OU School Of Music Presents “Mingus-Monk-Morgan”

From the WOUB Music & Arts Blog
By Mitchell Kinnen, Photos by Sydney Good

On Tuesday, Feb. 21, the Glidden Recital Hall at Ohio University will fill with music from some of the most well-known jazz artists of the 20th century.

“Mingus–Monk–Morgan” begins at 7:30 p.m. and features the two OU Jazz Ensemble Combos, as well as Jazz Spoken Here.

The combos, led by John Horne and Alex Burgoyne, feature OU students, while Jazz Spoken Here, led by School of Music Director Michael Parkinson, is made up of OU faculty and staff, including Guy Remonko, Terry Douds, Jeremy Schaffer, Matt James and Graham Stewart.

While the full Jazz Ensembles are multi-section, 18-piece bands, the Jazz Combos are much smaller, often made up of eight or 10 musicians. According to Horne, there is a give and take when working with fewer musicians.

“Because the combos are much smaller, the composed material is less intricate, but each piece allows much more room for improvisation, personal expression and interplay between the musicians,” he said.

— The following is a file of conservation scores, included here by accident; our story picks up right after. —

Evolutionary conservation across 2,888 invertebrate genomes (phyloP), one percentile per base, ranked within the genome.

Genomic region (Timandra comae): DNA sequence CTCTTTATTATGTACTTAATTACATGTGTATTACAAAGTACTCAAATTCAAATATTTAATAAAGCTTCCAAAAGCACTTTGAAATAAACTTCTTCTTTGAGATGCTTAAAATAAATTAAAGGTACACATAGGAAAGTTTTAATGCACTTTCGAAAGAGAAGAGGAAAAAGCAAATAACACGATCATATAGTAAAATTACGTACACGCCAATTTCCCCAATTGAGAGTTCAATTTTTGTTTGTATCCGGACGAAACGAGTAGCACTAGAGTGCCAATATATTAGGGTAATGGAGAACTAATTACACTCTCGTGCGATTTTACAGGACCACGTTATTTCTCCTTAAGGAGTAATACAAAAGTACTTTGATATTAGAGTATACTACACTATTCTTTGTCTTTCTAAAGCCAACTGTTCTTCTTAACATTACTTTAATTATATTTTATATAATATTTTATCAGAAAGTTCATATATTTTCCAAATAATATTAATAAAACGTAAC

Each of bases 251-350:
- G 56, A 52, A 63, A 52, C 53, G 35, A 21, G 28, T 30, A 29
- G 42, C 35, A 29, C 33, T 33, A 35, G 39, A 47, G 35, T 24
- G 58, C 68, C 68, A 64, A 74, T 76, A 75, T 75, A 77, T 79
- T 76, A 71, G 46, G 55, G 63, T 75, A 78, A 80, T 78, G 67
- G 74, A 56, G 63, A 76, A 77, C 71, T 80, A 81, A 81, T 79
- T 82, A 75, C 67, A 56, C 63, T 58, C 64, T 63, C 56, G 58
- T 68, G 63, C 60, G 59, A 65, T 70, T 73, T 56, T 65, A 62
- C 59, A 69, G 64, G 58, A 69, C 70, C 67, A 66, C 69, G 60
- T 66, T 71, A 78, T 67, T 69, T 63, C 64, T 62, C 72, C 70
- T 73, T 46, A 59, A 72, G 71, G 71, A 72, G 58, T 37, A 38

They will have a lot to work with too, as the program will present compositions by jazz legends Charles Mingus, Thelonius Monk, Lee Morgan and Miles Davis. Specific pieces include include Davis’ “Seven Steps to Heaven,” Morgan’s “Ceora” and Monk’s “Pannonica.”

“I’m looking forward to all of them, actually,” said Horne. “Each piece has its own personality.”

While Jazz Combo I features a traditional lineup of instruments, the personnel of Jazz Combo II is slightly unorthodox.

“Jazz Combo II has a very unusual instrumentation,” Horne explained. “It utilizes flute, violin, saxophone, bass clarinet and bass trombone to create very lush textures.”

While the material would be challenging for any musician, Horne feels his students are up to that challenge.

“We have to spend a little more time arranging music for the groups, but it’s always rewarding when a group finds its own unique sound,” he said.

Admission to the concert is free. For more information, visit www.finearts.ohio.edu/music or the OU School of Music’s Facebook page.

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